Robert Ballard I (1527-1588) started the business Le Roy & Ballard with his cousin, the lutenist and composer Adrien Le Roy (ca.1520–1598). They received the privilege to print music from King Henri II in 1551. The partners then became music printers to the king, as would the next 7 generations. Le Roy continued the firm with Ballard's widow until he died in 1598. Ballard's widow, Lucrèce Dugué, continued operating the business with her son Pierre I until her retirement in 1607.
The firm Le Roy and Ballard was particularly famous for the beauty of their printing. They published over 3,000 works in 350 editions in the first 47 years. They printed 25 books of chansons between 1551 and 1585 (making 1,963 chansons). Works published included many of Lassus, and many others. The material used to print was good enough that it went largely unreplaced for almost 200 years, which would become the firm's eventual downfall.
Pierre I Ballard (1575-1639), Robert's son, took the helm next. He became official music printer to Henri IV in 1607. Pierre had 8-10 children, among them Robert III Ballard. Upon Pierre's death (24 October 1639), Robert III (1610-1673) was named sole musical printer to King Louis XIII. The firm retained a monopoly while Robert III ran it; they printed works by Du Mont, Macé, Lully, and others. Robert III was among the first to print orchestral scores, including the stage works of Cambert. By 1664, the firm owned three printing presses and employed three helpers.
Robert's eldest son, Christophe (1641-1715) likewise took over upon the death of Robert III Ballard, and was also named sole music printer to the king. His brother, Pierre III printed music as well, but he eventually had to turn it over to Christophe (his printing is insignificant by comparison). Under Christophe, the firm reached another high point, with 4 presses, and several helpers and two apprentices. Christophe Ballard, indeed, was practically the only music printer of the time in France ; works by Lully, Brossard, Campra, Charpentier, Collasse, Couperin, Dandrieu, Marais, and others were among the names in their catalogue. However, the Ballards were threatened by the new engraved plate method, as they still used movable type, and had expenses from a series of lawsuits—notably one brought against Lully's son, who had been printing and selling his father's music on his own.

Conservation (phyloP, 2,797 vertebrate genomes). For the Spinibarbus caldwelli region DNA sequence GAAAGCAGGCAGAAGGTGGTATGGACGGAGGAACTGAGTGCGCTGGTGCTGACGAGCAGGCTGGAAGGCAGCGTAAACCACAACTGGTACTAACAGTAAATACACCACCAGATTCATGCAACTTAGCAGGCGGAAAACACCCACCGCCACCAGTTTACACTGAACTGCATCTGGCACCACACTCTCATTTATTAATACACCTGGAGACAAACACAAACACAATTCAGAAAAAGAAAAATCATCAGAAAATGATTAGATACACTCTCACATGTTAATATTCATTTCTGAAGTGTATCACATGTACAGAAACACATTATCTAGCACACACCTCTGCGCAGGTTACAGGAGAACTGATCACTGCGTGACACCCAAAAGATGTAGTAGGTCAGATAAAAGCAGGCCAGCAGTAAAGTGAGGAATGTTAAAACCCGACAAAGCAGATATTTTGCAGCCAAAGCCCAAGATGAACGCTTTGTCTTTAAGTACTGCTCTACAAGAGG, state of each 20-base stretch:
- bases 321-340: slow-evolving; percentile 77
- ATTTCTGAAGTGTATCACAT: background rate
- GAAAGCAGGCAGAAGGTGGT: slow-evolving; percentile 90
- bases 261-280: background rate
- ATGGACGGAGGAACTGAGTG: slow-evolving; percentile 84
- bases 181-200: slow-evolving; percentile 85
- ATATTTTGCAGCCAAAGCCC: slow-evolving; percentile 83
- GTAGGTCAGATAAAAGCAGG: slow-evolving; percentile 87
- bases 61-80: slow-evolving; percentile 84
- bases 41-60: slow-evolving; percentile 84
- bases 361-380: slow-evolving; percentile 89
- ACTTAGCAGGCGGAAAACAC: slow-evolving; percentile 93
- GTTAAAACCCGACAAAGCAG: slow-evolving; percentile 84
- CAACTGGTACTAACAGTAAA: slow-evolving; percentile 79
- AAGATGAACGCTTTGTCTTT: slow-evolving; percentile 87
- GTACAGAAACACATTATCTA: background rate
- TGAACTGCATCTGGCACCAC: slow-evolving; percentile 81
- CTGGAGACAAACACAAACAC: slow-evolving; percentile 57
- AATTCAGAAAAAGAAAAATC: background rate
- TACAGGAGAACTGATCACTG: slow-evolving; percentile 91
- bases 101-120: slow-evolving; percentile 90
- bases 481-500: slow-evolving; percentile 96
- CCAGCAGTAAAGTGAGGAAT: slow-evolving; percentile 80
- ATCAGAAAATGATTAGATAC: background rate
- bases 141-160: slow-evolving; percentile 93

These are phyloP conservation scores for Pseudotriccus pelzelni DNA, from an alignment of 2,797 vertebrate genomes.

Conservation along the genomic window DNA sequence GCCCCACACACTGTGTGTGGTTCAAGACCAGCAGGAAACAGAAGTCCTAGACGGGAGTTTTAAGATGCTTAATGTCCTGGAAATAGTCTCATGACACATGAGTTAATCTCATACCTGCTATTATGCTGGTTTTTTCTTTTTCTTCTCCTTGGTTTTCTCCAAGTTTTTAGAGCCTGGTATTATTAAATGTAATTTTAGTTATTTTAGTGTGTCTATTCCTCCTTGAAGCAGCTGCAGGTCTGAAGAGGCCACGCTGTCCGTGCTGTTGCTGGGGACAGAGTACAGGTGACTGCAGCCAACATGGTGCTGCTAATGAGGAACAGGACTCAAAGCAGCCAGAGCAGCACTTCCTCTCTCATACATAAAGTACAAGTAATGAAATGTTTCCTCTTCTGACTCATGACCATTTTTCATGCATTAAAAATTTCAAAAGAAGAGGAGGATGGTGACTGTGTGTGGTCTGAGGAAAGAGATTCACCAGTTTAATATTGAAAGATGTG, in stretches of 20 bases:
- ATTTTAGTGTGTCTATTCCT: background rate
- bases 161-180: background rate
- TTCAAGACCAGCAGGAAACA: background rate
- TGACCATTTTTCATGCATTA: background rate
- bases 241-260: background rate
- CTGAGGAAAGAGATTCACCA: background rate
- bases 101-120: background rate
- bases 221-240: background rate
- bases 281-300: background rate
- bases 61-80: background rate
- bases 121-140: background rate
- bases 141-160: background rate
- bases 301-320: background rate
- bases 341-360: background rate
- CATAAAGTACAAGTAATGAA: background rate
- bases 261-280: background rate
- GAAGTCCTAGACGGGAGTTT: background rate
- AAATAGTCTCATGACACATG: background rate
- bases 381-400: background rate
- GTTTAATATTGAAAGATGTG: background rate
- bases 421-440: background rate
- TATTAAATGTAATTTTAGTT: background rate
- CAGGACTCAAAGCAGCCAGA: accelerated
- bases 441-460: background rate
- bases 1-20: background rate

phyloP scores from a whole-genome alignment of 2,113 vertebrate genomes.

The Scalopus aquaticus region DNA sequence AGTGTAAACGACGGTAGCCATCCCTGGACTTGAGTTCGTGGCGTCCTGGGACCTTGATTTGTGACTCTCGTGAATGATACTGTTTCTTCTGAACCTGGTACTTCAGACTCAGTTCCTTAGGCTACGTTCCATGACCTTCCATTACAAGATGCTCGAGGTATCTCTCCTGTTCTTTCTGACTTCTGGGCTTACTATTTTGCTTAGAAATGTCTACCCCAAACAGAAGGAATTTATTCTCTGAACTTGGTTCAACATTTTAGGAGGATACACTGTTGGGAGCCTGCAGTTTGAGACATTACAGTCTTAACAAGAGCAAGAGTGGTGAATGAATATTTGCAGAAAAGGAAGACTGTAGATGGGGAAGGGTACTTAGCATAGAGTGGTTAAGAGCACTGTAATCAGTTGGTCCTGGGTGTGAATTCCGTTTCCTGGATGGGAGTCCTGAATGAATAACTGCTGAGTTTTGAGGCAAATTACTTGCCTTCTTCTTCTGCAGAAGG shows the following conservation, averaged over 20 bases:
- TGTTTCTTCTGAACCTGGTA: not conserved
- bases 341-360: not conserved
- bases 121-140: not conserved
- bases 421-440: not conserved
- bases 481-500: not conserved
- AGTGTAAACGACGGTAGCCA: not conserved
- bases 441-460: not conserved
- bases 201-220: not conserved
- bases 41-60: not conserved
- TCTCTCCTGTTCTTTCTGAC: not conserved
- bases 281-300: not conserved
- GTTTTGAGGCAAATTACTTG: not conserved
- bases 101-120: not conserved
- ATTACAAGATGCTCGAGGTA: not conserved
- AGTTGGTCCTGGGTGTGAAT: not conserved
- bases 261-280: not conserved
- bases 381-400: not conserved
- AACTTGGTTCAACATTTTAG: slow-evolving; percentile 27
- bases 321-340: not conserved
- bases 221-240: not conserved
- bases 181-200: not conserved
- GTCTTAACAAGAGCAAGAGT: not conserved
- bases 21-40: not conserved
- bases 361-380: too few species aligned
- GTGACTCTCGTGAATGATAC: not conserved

Christophe's son, Jean-Baptiste-Cristophe (1663-1750) received the "royal privilege" before Christophe died (in "survivance") and ran the business after hisfather's death. He moved the shop to another house in the same street (rue Saint-Jean-de-Beauvais). In an attempt to attract broader audiences, Jean-Baptiste-Christophe printed a great many Parodies, Amusements, etc. However, he also printed works of Lully, Destouches, and Campra, and published Rameau's famous Nouveau système. The house began to decline at this time, the output of engraved music by his parisian competitors being larger and larger.
Jean-Baptiste-Christophe's son Christophe-Jean-François (1701-1765) was named printer to the King, as the previous six were, although such royal appointement meant about nothing at this time. The firm's significance basically ended during his tenure. A police report described him as 'lazy, untalented' and other, unkinder words. The Ballards were even abolished in 1790. Christophe-Jean-François's son, Robert-Cristophe (d. 1812), took over from his widow, and tried to carry on, moving frequently. The last of the dynasty was his son, Christophe-Jean-François II, who died in 1825.